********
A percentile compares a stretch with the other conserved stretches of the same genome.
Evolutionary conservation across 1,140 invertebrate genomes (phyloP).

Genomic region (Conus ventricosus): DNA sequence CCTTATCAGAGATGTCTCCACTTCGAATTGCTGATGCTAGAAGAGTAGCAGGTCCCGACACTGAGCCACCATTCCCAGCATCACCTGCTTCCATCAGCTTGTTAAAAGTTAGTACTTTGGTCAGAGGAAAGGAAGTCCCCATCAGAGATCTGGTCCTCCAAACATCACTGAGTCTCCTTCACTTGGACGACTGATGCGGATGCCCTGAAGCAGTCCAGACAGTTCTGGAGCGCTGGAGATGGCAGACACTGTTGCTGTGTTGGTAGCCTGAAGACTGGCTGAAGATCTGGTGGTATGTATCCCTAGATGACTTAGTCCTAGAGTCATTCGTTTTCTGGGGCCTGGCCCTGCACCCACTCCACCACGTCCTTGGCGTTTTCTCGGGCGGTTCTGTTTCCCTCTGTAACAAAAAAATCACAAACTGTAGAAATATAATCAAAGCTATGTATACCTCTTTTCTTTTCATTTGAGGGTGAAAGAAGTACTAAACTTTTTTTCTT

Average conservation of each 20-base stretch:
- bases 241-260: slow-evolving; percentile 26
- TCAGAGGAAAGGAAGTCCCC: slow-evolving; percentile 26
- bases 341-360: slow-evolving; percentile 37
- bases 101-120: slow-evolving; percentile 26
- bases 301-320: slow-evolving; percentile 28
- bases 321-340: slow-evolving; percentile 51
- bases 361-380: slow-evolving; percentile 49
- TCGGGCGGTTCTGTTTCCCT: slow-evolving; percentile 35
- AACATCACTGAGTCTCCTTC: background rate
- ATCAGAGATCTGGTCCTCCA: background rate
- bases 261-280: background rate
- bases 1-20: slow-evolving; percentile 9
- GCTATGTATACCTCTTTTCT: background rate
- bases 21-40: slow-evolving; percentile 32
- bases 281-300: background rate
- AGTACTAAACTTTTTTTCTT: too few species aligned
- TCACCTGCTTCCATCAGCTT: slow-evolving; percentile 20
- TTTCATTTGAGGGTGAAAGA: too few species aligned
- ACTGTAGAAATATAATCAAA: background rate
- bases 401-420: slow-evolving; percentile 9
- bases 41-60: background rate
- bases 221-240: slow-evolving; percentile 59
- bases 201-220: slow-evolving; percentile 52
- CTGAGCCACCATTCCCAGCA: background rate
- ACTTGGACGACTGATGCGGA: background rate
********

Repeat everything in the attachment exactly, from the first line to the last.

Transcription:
A percentile compares a stretch with the other conserved stretches of the same genome.
Evolutionary conservation across 1,140 invertebrate genomes (phyloP).

Genomic region (Conus ventricosus): DNA sequence CCTTATCAGAGATGTCTCCACTTCGAATTGCTGATGCTAGAAGAGTAGCAGGTCCCGACACTGAGCCACCATTCCCAGCATCACCTGCTTCCATCAGCTTGTTAAAAGTTAGTACTTTGGTCAGAGGAAAGGAAGTCCCCATCAGAGATCTGGTCCTCCAAACATCACTGAGTCTCCTTCACTTGGACGACTGATGCGGATGCCCTGAAGCAGTCCAGACAGTTCTGGAGCGCTGGAGATGGCAGACACTGTTGCTGTGTTGGTAGCCTGAAGACTGGCTGAAGATCTGGTGGTATGTATCCCTAGATGACTTAGTCCTAGAGTCATTCGTTTTCTGGGGCCTGGCCCTGCACCCACTCCACCACGTCCTTGGCGTTTTCTCGGGCGGTTCTGTTTCCCTCTGTAACAAAAAAATCACAAACTGTAGAAATATAATCAAAGCTATGTATACCTCTTTTCTTTTCATTTGAGGGTGAAAGAAGTACTAAACTTTTTTTCTT

Average conservation of each 20-base stretch:
- bases 241-260: slow-evolving; percentile 26
- TCAGAGGAAAGGAAGTCCCC: slow-evolving; percentile 26
- bases 341-360: slow-evolving; percentile 37
- bases 101-120: slow-evolving; percentile 26
- bases 301-320: slow-evolving; percentile 28
- bases 321-340: slow-evolving; percentile 51
- bases 361-380: slow-evolving; percentile 49
- TCGGGCGGTTCTGTTTCCCT: slow-evolving; percentile 35
- AACATCACTGAGTCTCCTTC: background rate
- ATCAGAGATCTGGTCCTCCA: background rate
- bases 261-280: background rate
- bases 1-20: slow-evolving; percentile 9
- GCTATGTATACCTCTTTTCT: background rate
- bases 21-40: slow-evolving; percentile 32
- bases 281-300: background rate
- AGTACTAAACTTTTTTTCTT: too few species aligned
- TCACCTGCTTCCATCAGCTT: slow-evolving; percentile 20
- TTTCATTTGAGGGTGAAAGA: too few species aligned
- ACTGTAGAAATATAATCAAA: background rate
- bases 401-420: slow-evolving; percentile 9
- bases 41-60: background rate
- bases 221-240: slow-evolving; percentile 59
- bases 201-220: slow-evolving; percentile 52
- CTGAGCCACCATTCCCAGCA: background rate
- ACTTGGACGACTGATGCGGA: background rate